Written and Directed by Gary Dauberman
Starring McKenna Grace, Madison Iseman, Katie Sarife, Gary-7, Vera Farmiga, Patrick Wilson, Michael Cimino
One could suppose it as luck the fact that the two prior films in this subset of The Conjuring Universe have been above average. The story is, after all, about a doll that doesn’t move. Still, enough happens in and around the people who encounter the doll, the formula fit nicely within the series of films intended to scare you in the most PG-13 way possible.
This time, the story starts off in the familiar scenery of Ed and Lorraine Warren (Wilson and Farmiga) taking the doll into their home museum of haunted artifacts. It is blessed and locked in a cabinet that comes from an old church. Their daughter Judy (Grace) is aware, but not concerned. Soon we realize that she has other issues in her periphery that are problematic.
Ma and Pa Warren leave their daughter in the hands of a reliable babysitter (Iseman). As one might guess, the overnight chaperone duty will not go off without a hitch. The hitch takes form of Daniela (Sarife), who shows a little too much interest in the goings on of the Warren household. Daniela invites herself over and soon enough the museum of freaks comes alive.
Through the three Annabelle films, Dauberman has done a good job of making sure that all of the non-demonic characters are given a full enough story to make them relatively interesting, even sympathetic. There are no throwaway characters in this world. A lesser script would have made sure the person who awakens the demons, dead, hellhounds, etc, would die a complete and miserable death.
What discover with Daniela gives her depth and righteous cause, even if she’s still doing something completely wrong. This makes it hard to assume her imminent demise; even harder to wish for it.
Grace’s Judy shares the same traits as her mother, but she hasn’t learned much about what she should do with it. This seems strange in a house like the Warren’s. My guess is that they’d likely nurture her ability, or at the very least be open to the idea.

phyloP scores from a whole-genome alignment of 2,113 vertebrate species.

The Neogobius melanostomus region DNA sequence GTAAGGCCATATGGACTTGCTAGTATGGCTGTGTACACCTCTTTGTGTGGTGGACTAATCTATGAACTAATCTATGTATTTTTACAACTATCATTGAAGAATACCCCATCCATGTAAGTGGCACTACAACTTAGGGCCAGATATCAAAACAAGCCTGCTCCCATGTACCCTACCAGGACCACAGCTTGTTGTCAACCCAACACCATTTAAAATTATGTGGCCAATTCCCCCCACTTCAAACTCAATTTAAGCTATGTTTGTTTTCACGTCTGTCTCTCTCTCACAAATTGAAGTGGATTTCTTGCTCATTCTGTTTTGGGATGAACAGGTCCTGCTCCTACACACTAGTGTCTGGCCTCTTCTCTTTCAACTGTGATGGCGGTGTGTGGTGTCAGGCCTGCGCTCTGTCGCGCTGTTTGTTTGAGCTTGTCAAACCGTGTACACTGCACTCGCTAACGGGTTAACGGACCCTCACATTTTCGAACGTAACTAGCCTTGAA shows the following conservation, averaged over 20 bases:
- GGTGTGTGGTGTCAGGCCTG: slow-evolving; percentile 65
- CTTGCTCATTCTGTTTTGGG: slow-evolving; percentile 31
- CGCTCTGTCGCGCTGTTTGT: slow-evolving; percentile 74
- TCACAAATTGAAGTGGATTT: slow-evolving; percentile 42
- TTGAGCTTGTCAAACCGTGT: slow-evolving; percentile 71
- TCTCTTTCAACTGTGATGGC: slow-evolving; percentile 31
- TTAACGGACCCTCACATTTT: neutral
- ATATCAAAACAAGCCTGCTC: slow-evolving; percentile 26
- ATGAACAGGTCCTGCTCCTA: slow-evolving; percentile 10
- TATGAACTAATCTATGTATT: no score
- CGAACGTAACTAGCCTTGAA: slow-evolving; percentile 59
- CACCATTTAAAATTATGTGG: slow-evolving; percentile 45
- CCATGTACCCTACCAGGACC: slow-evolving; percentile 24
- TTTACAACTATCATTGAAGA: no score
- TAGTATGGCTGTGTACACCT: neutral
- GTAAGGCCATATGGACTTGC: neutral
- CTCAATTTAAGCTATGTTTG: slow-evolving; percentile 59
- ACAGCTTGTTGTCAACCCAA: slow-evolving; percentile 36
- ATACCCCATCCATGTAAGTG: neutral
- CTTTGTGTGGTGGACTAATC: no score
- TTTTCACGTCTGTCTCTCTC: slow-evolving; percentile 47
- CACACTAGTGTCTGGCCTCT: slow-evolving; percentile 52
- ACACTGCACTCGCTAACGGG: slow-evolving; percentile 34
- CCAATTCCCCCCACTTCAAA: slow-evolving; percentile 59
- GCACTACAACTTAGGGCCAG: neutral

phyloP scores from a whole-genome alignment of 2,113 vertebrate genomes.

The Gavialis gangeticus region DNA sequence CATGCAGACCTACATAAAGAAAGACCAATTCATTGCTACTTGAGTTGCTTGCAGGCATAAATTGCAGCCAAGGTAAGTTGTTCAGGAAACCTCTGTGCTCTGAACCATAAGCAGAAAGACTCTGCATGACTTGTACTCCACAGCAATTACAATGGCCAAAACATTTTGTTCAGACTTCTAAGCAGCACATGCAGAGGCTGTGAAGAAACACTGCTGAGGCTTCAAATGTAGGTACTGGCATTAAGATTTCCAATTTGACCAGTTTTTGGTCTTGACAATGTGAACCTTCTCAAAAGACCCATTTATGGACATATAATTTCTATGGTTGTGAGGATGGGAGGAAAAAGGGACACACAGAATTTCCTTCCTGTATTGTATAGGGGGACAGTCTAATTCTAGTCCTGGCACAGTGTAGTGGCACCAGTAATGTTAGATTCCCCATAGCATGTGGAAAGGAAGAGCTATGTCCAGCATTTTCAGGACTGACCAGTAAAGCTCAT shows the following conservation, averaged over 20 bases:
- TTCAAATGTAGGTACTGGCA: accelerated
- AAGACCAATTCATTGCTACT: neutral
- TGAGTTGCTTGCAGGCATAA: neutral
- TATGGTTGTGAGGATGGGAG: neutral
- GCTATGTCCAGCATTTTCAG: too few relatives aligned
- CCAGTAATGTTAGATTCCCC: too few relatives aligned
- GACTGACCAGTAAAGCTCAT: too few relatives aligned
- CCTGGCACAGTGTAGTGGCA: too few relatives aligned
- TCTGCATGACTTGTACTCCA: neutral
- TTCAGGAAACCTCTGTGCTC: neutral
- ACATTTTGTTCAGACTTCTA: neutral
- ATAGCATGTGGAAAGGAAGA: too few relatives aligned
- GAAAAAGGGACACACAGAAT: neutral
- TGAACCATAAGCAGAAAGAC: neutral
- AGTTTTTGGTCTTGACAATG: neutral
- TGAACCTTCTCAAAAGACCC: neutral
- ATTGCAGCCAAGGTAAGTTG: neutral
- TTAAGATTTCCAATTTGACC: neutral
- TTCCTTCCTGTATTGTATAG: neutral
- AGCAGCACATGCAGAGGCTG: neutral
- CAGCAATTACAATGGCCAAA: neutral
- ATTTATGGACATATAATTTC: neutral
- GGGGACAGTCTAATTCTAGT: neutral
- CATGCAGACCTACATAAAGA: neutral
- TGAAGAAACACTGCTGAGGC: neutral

Dauberman leans into Judy’s status as a tweener. Showing that its she’s likely not comfortable enough with herself to say anything to her parents.
That the film pushes Judy and Daniela together is a pleasant surprise, and it gives something more interesting than the virginal and perfect Mary Ellen to work with as a friendly figure. Mary Ellen is still there. She’s just not as essential.
Once the demon is out, many aspects of the museum room activate. A few of them are scary (the wedding dress, the coins) but others fail to register at all. The film goes back and forth between each, and the result is only as interesting as the adversary faced in the moment.
The ending is the cleanest of all of the films in this universe. It’s a bit of a disappointment. The doll and its demon have to get locked up sometime, to be sure. Given everything we see heading up to this ending, it feels insufficient, to say the least.
If you can get past the lighting, the fog and the fact that none of the characters seem to want to turn on a light or notice the fog is inside the house and out, you can enjoy this film. James Wan and company have become great at mixing up the scares and generally not repeating themselves.
Annabelle Comes Home is a fun film. And like Mary Ellen, it’s just not as essential.
(*** out of *****)